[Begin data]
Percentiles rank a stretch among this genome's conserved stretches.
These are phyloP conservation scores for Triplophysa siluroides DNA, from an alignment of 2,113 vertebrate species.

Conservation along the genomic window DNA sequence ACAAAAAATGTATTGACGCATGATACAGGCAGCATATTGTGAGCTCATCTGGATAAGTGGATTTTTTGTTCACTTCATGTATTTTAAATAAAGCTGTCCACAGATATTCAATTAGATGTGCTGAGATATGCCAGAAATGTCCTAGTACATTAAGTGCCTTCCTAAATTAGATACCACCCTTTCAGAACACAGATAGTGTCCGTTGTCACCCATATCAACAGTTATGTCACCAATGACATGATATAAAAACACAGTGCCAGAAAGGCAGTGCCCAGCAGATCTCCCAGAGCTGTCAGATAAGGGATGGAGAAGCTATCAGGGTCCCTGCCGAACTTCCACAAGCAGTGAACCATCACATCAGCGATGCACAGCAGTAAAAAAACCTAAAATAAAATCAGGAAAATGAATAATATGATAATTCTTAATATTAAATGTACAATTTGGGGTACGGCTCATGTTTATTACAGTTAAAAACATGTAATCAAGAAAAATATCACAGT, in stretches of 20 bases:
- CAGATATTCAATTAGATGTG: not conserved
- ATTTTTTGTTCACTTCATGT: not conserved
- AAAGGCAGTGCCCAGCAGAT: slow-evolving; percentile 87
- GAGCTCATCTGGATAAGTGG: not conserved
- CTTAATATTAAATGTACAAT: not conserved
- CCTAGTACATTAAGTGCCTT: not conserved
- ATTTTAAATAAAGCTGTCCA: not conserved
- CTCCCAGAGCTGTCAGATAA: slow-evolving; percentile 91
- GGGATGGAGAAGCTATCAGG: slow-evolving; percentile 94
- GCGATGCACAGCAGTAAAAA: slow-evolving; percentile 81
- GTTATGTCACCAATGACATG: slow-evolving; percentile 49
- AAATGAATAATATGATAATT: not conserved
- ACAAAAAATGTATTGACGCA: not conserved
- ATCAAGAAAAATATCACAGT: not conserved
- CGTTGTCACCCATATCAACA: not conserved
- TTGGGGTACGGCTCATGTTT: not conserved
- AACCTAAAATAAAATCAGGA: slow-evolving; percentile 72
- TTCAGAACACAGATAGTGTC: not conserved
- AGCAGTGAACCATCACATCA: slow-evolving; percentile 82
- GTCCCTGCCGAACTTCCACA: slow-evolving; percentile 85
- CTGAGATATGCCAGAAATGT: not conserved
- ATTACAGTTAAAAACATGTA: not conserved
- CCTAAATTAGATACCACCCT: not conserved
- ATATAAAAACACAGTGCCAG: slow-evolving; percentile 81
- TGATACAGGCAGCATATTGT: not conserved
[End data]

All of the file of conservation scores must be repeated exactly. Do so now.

Percentiles rank a stretch among this genome's conserved stretches.
These are phyloP conservation scores for Triplophysa siluroides DNA, from an alignment of 2,113 vertebrate species.

Conservation along the genomic window DNA sequence ACAAAAAATGTATTGACGCATGATACAGGCAGCATATTGTGAGCTCATCTGGATAAGTGGATTTTTTGTTCACTTCATGTATTTTAAATAAAGCTGTCCACAGATATTCAATTAGATGTGCTGAGATATGCCAGAAATGTCCTAGTACATTAAGTGCCTTCCTAAATTAGATACCACCCTTTCAGAACACAGATAGTGTCCGTTGTCACCCATATCAACAGTTATGTCACCAATGACATGATATAAAAACACAGTGCCAGAAAGGCAGTGCCCAGCAGATCTCCCAGAGCTGTCAGATAAGGGATGGAGAAGCTATCAGGGTCCCTGCCGAACTTCCACAAGCAGTGAACCATCACATCAGCGATGCACAGCAGTAAAAAAACCTAAAATAAAATCAGGAAAATGAATAATATGATAATTCTTAATATTAAATGTACAATTTGGGGTACGGCTCATGTTTATTACAGTTAAAAACATGTAATCAAGAAAAATATCACAGT, in stretches of 20 bases:
- CAGATATTCAATTAGATGTG: not conserved
- ATTTTTTGTTCACTTCATGT: not conserved
- AAAGGCAGTGCCCAGCAGAT: slow-evolving; percentile 87
- GAGCTCATCTGGATAAGTGG: not conserved
- CTTAATATTAAATGTACAAT: not conserved
- CCTAGTACATTAAGTGCCTT: not conserved
- ATTTTAAATAAAGCTGTCCA: not conserved
- CTCCCAGAGCTGTCAGATAA: slow-evolving; percentile 91
- GGGATGGAGAAGCTATCAGG: slow-evolving; percentile 94
- GCGATGCACAGCAGTAAAAA: slow-evolving; percentile 81
- GTTATGTCACCAATGACATG: slow-evolving; percentile 49
- AAATGAATAATATGATAATT: not conserved
- ACAAAAAATGTATTGACGCA: not conserved
- ATCAAGAAAAATATCACAGT: not conserved
- CGTTGTCACCCATATCAACA: not conserved
- TTGGGGTACGGCTCATGTTT: not conserved
- AACCTAAAATAAAATCAGGA: slow-evolving; percentile 72
- TTCAGAACACAGATAGTGTC: not conserved
- AGCAGTGAACCATCACATCA: slow-evolving; percentile 82
- GTCCCTGCCGAACTTCCACA: slow-evolving; percentile 85
- CTGAGATATGCCAGAAATGT: not conserved
- ATTACAGTTAAAAACATGTA: not conserved
- CCTAAATTAGATACCACCCT: not conserved
- ATATAAAAACACAGTGCCAG: slow-evolving; percentile 81
- TGATACAGGCAGCATATTGT: not conserved